As could be expected, the film's plot serves as a flimsy excuse to have some dudes in monster suits crappily fight some dudes in robot suits throughout a scaled-down city set.
In this setup, we're given a minor modern update — Carlos Kurosaki is a reality TV excavator, combining ambitious for fame with a cheap Indiana Jones hat. When he discovers some rocks underneath a pyramid, he awakens some monsters at the earth's core. What follows is, of course, a nonstop batch of battles powered by martial arts, magic trading cards and spark-flying set pieces.
By today's standards, Ultraman X is dumb as hell. The dialogue is ridiculously earnest, pairing goofball yucks with cheesy platitudes about loving one another. Factor in Alien Fanton — a wise-cracking, cheap-looking dude who looks like he's from Aaahh!!! Real Monsters — and you'll be convinced you're watching a lost after-school special from the mid '90s.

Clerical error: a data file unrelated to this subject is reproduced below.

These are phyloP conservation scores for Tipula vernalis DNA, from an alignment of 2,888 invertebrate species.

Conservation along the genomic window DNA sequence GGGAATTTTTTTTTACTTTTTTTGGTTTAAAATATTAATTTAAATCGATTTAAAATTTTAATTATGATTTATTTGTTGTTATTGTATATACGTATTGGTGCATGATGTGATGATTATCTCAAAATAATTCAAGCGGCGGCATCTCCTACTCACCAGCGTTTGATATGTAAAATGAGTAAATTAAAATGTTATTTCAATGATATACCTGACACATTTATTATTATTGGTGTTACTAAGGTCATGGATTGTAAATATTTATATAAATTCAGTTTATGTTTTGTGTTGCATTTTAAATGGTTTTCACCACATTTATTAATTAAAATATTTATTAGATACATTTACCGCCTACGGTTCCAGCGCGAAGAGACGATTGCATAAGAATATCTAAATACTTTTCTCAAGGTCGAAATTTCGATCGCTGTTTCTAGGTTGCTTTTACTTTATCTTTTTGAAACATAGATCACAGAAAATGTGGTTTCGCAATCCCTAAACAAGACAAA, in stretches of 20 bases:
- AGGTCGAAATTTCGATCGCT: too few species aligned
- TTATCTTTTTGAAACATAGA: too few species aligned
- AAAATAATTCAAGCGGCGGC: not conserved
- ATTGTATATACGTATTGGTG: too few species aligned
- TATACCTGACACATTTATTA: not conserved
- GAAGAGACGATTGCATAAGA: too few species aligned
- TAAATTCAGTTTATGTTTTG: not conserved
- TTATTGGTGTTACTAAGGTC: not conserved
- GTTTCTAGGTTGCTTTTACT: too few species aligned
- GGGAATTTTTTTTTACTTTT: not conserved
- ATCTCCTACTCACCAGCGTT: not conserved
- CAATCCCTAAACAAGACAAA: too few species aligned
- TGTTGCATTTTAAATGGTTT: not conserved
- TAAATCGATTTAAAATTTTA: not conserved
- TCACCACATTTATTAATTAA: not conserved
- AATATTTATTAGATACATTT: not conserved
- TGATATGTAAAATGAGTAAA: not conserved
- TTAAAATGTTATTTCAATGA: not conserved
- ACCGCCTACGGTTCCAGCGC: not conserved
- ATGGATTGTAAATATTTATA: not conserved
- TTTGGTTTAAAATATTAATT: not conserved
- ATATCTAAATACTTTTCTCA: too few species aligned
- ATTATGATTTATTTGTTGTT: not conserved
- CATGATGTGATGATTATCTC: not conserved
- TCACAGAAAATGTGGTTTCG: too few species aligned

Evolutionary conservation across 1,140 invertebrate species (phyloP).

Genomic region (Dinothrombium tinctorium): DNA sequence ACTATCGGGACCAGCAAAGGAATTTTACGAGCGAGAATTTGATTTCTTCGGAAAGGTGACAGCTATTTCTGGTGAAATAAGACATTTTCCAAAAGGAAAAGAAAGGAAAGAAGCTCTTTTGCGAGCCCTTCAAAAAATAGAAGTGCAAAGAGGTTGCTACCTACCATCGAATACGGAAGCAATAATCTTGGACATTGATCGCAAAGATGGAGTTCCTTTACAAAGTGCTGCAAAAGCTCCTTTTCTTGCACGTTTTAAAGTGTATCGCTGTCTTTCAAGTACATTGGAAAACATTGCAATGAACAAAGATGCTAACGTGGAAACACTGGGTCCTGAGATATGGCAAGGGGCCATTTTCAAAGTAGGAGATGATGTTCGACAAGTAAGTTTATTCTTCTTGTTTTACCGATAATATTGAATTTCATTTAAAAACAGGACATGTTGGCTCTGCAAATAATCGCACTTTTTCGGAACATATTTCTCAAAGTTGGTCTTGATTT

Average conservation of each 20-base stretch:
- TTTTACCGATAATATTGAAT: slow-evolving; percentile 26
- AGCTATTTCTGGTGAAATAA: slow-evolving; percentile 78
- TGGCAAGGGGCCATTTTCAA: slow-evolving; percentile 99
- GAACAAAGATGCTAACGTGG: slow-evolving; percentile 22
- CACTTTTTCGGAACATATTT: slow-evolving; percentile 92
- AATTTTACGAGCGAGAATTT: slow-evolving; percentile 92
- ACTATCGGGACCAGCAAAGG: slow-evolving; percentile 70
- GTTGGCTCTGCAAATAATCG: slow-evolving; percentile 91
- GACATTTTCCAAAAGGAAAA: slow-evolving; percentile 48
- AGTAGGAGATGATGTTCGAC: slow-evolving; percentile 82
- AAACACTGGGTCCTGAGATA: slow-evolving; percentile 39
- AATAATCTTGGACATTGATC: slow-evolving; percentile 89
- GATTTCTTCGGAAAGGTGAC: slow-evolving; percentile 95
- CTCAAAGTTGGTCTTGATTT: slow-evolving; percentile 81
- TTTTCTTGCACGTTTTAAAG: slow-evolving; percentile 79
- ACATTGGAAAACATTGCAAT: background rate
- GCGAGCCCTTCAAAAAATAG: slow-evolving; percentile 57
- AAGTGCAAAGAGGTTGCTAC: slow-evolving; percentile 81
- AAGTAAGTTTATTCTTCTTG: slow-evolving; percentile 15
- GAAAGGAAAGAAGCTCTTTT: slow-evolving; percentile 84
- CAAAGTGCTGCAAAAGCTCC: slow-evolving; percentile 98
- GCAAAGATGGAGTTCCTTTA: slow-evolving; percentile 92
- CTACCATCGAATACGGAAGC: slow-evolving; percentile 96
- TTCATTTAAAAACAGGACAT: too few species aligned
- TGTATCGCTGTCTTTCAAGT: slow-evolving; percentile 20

That said, you'll most likely find yourself hooting and hollering as Ultraman X unfolds onscreen. In place of Batman's exhausting gravitas or the endless cynical banter of those omnipresent Avengers, Ultraman X offers the all-too rare, endlessly simple pleasures of explosions, bright colours and unpretentious camp. Stop overthinking it and let Ultraman X wow you.